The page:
Many people wrongly believe that if you follow a low carbohydrate diet you will inevitably experience a deficiency in certain vitamins or minerals. To test this scientists put a group of students on a 5% carbohydrate diet (5% carbohydrate 52% fat, 43% protein) which surprisingly enough resulted in the body enhancing its own antioxidant defenses. Furthermore, the cells of the body were better protected on the low-carb diet. The take home message from this study; eat meat, enjoy the low carb and you immune system will not be negatively impacted.
More support for low carb diets…or not?
A study out of Copenhagen examined whether a low-carbohydrate diet that induced reduced (low) glycogen stores would reduce the amount of energy that a muscle cell could form during exercise. If you ask why this is important,let me explain. In the muscle and throughout the body we have “metabolic intermediates”, these metabolic intermediates can be turned into energy (ATP) or stored as potential energy – depending upon our immediate needs. There is some thought within science that this process is affected and partially dictated during exercise by carbohydrate availability. Thus, if there is not much carbohydrates available (as from low-glycogen stores), energy production on a cellular level will be impaired. The end result of the Copenhagen study, being on a low-carbohydrate diet did not negatively impact the ability of metabolic intermediates to be expanded and used for energy through unexpected means. Thus, low-carb diets do not appear to interfere with cellular energy production during exercise.
Weight lifters are always told to drink carbohydrate when they are going to be working out for any real length of time (> 90 minutes). To test whether a high or low carbohydrate diet would have any differential affects in weight trained athletes, scientists provided these diets with a high-carb/low-fat or a low-carb/high fat diet. All participants were tested before and after being on the assigned diets for muscular strength and endurance (so that the researchers could examine both the anaerobic and aerobic effects of the diet when coupled with diet). Can you guess what the researchers found? Wanna bet a muffin or two on the results? Well, surprisingly enough varying the macronutrient ratio or content had no effect on exercise training in either the anaerobic or aerobic tests examined. The take home thought; perhaps the high carbohydrate lovers have it all wrong and we don’t need as much carbos as once thought, even if we do exercise.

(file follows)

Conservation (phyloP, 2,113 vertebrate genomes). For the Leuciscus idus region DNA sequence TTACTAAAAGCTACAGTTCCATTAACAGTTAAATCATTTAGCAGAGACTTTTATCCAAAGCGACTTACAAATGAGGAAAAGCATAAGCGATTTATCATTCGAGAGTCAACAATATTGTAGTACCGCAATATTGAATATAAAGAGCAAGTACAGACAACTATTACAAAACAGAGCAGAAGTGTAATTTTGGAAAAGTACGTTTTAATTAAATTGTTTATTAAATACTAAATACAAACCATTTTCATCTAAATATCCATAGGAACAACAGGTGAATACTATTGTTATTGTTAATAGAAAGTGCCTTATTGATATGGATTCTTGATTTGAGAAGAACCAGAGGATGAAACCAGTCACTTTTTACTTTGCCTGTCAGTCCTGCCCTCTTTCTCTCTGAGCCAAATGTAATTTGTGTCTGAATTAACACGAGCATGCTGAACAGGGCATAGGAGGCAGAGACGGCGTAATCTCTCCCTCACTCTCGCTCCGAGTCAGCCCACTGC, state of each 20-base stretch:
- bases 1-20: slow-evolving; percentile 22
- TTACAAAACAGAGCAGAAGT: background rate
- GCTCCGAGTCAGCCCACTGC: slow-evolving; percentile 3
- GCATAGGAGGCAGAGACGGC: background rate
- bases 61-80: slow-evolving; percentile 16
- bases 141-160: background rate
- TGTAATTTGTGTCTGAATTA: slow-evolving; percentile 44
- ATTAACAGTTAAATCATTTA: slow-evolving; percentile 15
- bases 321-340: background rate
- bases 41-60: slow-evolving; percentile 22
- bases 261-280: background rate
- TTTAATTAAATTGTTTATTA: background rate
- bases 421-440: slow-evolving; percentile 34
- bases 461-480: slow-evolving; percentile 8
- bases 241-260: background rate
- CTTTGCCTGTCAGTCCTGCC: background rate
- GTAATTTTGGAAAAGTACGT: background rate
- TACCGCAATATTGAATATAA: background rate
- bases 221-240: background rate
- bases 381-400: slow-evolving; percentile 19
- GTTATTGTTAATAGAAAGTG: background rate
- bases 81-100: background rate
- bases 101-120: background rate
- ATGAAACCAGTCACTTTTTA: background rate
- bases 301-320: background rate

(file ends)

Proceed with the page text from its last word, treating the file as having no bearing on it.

Another study out of Copenhagen confirms the thoughts that the body will burn the predominant nutrient you eat, even during exercise. In this study where researchers compared a 65% carbohydrate diet to a 62% fat diet and their relative effects during exercise, the results generally indicate that a low-carb, high fat diet will enhance your ability to spare glycogen during exercise, while forcing your body to increase the amount of fat that is being burned for energy. Not a bad side effect of a low-carbohydrate diet, is it?
Make it a Low-Carb Wrap!
As apparent from the above reviewed studies, following a reduced or low carbohydrate diet (ranging from a low of 8% to a high of ~45%) will not impair your exercise performance on or from a physiological basis. However, additional studies in runners and other aerobic type sports do indicate that your perceived fatigue (emotional/mental, not physical) may occur earlier with this kind of diet. Many scientists believe that as you get in better physical shape that your body will become more adept at using the higher fat portion of your diet for energy and this perceived fatigue would disappear. If you do exercise longer than 90 minutes at a time, there is nothing run with sipping on carbohydrates during the exercise, while following a low-carbohydrate diet with adequate protein the rest of the day. This carbohydrate will mostly be burned during exercise and will not contribute or interfere with your weight loss, body fat reduction attempts.